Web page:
In the latest installment of her new daytime talk show, the former Today host is exploring IVF must-knows.

By Maressa Brown
September 16, 2019
Tamron Hall
Credit: Jeff Neira/Walt Disney Television

Tamron Hall, whose eponymous daytime talk show premiered earlier this month, is bringing a deeply personal conversation to air today, Monday, September 16. The topic: IVF. Hall, 48, who welcomed her son Moses back in April, previously opened up about her path to motherhood, and today, she'll join forces with Real Housewives' Kenya Moore and Gretchen Rossi about their IVF experiences, alongside fertility doctors and other guests who are navigating their own fertility journeys.

Hall recalls of her own path, "I learned so much over the years as I tried to understand what was available, what my options would be. Obviously, the conversation I had with myself as a single 30-something-year-old woman deciding whether or not to freeze my eggs versus the conversation I had when I was married about what to do were different. And also, at the same time, [I was] wondering why my body and my health wasn't fitting into this perfect scenario of what was supposed to be happening or what I thought. That was also a struggle."

Hall says that she initially explored her options as a single woman who "knew this is something that I wanted to have happen in my life, but also knew that I had personal challenges in front of me."

Then, while traveling and touring to various cities, she met so many people whose lives had been shaped by IVF. "Every stop I made, after I had Moses or announced I was pregnant, someone came to me and said, 'I have a baby through IVF.' 'I have two babies through IVF,' 'I'm trying IVF,' every single stop—different races, different ages, different points in their lives and careers, every stop," she shares.

Hall had seen herself just how popular the procedure was during one of her first visits to a clinic. "I was stunned—there wasn't an empty chair, and there were probably 75 chairs—packed," she notes. "It was jarring. I walked in, and rather than saying to myself, 'Wow, I'm not alone,' I left leaving afraid, because I thought to myself, 'We're all looking for this answer, and maybe it's not there.' And then I—full disclosure—I started going to therapy to work out some of this anxiety and some of this fear."

Tamron Hall
Credit: Jeff Neira/Walt Disney Television

Not helping matters was the fear-mongering about advanced maternal age that women face from the time they hit 35.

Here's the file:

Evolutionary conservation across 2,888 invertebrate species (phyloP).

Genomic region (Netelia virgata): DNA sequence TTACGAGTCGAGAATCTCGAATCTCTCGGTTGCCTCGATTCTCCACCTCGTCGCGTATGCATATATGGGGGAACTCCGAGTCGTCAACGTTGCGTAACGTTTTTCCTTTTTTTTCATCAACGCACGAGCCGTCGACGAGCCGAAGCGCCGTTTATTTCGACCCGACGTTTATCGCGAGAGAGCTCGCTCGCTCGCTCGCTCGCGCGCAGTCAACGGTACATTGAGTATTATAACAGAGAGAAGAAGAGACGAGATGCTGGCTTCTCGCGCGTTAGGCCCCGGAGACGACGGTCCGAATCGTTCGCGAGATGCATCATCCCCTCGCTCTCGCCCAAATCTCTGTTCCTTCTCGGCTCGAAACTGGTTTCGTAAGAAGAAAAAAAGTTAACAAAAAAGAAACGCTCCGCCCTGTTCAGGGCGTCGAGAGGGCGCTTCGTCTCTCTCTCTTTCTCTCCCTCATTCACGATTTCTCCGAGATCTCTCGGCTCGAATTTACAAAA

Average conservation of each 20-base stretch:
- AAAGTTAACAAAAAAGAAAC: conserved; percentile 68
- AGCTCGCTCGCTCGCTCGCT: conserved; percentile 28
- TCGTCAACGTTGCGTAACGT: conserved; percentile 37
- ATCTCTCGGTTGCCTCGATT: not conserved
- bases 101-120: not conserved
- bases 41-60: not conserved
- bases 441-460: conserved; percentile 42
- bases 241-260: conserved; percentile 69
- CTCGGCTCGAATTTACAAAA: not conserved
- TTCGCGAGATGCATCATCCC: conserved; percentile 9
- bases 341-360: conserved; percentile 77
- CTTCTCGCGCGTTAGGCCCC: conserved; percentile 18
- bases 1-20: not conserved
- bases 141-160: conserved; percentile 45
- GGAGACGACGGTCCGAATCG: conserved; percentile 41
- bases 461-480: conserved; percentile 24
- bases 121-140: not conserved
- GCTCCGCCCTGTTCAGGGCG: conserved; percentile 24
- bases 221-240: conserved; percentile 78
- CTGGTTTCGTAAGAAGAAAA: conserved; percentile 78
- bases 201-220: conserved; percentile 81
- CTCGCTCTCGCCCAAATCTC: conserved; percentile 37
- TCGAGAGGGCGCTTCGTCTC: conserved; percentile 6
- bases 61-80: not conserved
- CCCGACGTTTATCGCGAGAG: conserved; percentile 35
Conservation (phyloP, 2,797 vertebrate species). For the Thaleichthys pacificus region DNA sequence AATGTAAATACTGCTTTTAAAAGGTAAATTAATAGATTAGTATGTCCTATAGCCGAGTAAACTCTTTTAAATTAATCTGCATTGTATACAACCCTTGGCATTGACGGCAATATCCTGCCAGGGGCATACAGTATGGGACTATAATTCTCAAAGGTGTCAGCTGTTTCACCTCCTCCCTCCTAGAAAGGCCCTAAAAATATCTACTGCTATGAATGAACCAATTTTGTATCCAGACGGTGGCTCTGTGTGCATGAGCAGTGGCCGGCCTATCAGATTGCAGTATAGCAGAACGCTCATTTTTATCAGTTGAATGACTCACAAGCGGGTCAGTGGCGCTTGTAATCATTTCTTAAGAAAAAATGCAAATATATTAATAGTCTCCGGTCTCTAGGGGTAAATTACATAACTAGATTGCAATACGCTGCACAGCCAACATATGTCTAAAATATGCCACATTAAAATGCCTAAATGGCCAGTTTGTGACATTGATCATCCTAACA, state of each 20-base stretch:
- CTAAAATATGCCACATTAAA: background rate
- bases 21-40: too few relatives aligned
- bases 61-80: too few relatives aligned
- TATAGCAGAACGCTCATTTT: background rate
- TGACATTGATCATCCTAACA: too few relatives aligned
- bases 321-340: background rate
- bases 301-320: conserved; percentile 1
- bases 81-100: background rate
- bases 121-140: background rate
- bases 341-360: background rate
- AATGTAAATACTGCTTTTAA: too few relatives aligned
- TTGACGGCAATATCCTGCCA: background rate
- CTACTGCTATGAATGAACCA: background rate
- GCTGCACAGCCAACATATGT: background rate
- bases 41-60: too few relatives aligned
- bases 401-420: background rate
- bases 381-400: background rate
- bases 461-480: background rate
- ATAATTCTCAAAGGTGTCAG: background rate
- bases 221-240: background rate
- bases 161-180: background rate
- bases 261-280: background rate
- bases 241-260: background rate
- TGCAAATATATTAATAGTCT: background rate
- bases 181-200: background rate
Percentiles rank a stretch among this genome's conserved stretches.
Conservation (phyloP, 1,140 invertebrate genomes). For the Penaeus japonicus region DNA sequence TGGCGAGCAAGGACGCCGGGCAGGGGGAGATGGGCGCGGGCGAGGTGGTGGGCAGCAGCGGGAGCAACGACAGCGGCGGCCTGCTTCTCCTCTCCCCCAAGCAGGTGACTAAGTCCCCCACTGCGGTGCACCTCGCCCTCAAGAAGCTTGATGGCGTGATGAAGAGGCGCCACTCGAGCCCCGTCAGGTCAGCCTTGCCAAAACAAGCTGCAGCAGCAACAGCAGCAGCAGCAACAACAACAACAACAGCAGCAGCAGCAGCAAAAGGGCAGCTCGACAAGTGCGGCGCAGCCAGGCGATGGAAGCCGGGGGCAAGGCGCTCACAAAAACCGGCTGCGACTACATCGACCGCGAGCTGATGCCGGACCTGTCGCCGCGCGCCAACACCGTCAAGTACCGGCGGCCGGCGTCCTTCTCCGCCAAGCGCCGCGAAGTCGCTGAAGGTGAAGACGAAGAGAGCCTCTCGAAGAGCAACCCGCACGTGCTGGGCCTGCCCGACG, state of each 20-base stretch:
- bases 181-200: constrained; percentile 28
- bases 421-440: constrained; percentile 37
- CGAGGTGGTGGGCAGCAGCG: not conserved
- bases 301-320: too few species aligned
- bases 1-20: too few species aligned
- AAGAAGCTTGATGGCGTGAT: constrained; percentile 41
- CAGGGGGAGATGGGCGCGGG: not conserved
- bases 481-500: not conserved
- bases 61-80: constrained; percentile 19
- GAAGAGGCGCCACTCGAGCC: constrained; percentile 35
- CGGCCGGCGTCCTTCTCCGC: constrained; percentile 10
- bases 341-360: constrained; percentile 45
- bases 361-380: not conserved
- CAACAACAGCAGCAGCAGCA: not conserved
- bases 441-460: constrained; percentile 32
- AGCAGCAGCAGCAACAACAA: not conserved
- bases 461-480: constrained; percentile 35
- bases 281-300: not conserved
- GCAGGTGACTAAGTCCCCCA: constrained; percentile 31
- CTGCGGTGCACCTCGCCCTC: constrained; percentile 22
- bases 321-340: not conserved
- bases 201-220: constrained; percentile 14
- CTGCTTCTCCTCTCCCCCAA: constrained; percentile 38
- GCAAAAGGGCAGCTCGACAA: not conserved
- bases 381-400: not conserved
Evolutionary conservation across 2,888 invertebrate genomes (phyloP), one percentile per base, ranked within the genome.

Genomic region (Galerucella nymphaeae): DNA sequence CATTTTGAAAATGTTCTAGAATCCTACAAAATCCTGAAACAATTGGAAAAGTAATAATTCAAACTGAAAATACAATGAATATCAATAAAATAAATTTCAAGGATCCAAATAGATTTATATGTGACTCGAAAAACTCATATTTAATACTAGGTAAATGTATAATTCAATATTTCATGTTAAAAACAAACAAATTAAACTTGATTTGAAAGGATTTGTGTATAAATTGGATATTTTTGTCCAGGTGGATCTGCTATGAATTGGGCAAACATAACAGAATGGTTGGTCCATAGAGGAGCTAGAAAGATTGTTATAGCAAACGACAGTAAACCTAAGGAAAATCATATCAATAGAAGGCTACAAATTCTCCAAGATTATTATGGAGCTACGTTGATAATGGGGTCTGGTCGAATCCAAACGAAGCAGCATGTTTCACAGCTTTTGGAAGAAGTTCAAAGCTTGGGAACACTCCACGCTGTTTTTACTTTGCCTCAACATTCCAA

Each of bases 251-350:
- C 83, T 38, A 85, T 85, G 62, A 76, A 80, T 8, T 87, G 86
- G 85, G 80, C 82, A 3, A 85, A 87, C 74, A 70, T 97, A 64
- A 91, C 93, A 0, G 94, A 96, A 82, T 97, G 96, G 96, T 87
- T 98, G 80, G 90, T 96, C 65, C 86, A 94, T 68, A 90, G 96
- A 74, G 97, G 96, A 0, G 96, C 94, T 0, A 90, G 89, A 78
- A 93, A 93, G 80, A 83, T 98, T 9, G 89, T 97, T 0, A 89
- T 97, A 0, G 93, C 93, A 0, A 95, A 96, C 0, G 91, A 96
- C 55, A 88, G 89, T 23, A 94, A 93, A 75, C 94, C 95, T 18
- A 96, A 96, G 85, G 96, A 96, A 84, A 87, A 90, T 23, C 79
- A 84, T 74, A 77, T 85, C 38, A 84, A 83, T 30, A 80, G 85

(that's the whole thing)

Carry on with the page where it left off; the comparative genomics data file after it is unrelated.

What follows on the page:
"I think that there's a lot of fear-mongering," Hall notes. "That's why I went to therapy. We inflict enough pain on ourselves, we don't need other people to do it. You're reading articles that are causing you anxiety or family members or people who mean well just pile on to what you're already experiencing. I think that, in most cases, people don't mean to hurt you, but it doesn't mean that's not a side effect. No one deserves to be told that the consequence of you working hard or decisions you made that you're seen as a person who didn't want it or you didn't put enough into it. And we certainly don't deserve to be told that our bodies are flawed or that we're flawed."

Hall recalls touching on the deeply personal, emotional piece of the journey while discussing the subject with guest Gabrielle Union, who also faced fertility challenges and welcomed a daughter late last year, in the pilot. "I said to her, 'Have you looked at yourself in the mirror and said, 'I'll be OK if this doesn't happen?' She said she had not. And the reason I was able to ask her that question is that I had just asked myself that. 'Will I be OK?' And my answer that day was yes, but that could have changed the week after. I found out I was pregnant soon after I had come to that point, but was that a permanent and confident answer? I can't say that. But at that time, it was an important one for me to ask myself."

Experiences like these inspired the journalist to vow to dedicate an entire show to the procedure, even before her series was picked up. And for Hall, it's all about providing her audience with accurate, useful information. "We want some of the best experts out there to answer real questions, not just my questions, but questions other women have," Hall says. "Our show is about hope and knowledge."

The show will also cover access, like the push for legislation for more companies to cover IVF, as well as advancements in the technology that have occurred in the past five to 10 years and various ways the process might look for families, from egg freezing to using a surrogate or an egg donor.

In addition to providing viewers with on-point information, Hall hopes her show's discussion will add to the growing destigmatization of the subject. "More women are talking about it and not seeing our bodies as flawed, not allowing men to believe their bodies are flawed," she says. "There is no such thing as a perfect human, and we all run into different challenges. It's the same reason we talk more about mental health now. Many of us realize that the openness of the conversation opens doors. It's the same with IVF and fertility."

Ultimately, Hall wants viewers "to take away the joy, the pain, the hope, the promise of it all."

For times and channels, go to, and follow the show on social media @TamronHallShow.